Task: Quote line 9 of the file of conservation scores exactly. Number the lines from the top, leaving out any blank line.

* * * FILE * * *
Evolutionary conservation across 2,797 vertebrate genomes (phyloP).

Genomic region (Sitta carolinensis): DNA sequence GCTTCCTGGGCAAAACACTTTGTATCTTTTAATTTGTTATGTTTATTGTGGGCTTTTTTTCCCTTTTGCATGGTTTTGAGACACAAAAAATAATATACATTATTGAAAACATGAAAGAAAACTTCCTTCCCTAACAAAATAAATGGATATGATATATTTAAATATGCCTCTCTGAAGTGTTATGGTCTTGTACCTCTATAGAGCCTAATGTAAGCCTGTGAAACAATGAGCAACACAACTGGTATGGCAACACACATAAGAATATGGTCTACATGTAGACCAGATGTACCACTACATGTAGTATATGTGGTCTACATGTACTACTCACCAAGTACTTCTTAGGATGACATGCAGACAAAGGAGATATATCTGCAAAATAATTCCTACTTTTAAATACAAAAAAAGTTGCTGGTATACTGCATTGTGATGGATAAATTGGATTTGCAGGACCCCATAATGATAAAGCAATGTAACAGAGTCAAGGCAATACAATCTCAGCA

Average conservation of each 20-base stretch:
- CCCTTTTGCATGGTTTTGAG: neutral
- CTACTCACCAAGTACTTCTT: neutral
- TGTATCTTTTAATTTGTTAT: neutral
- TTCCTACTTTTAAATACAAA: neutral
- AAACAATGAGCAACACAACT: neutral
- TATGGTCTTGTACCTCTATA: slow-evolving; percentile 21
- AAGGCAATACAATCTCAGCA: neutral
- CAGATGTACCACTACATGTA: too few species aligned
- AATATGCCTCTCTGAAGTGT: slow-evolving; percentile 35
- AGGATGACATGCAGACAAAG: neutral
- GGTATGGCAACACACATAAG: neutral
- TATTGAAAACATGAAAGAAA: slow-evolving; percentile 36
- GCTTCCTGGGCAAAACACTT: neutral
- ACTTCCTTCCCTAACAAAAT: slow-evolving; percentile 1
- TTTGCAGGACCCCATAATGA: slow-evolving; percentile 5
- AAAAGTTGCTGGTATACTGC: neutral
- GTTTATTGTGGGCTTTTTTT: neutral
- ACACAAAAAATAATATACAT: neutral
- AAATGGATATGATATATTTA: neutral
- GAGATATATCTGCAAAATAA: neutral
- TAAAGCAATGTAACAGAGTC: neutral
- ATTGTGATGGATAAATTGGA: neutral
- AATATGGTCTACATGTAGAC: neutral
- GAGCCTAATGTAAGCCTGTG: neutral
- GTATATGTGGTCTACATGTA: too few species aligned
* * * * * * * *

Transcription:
- TATGGTCTTGTACCTCTATA: slow-evolving; percentile 21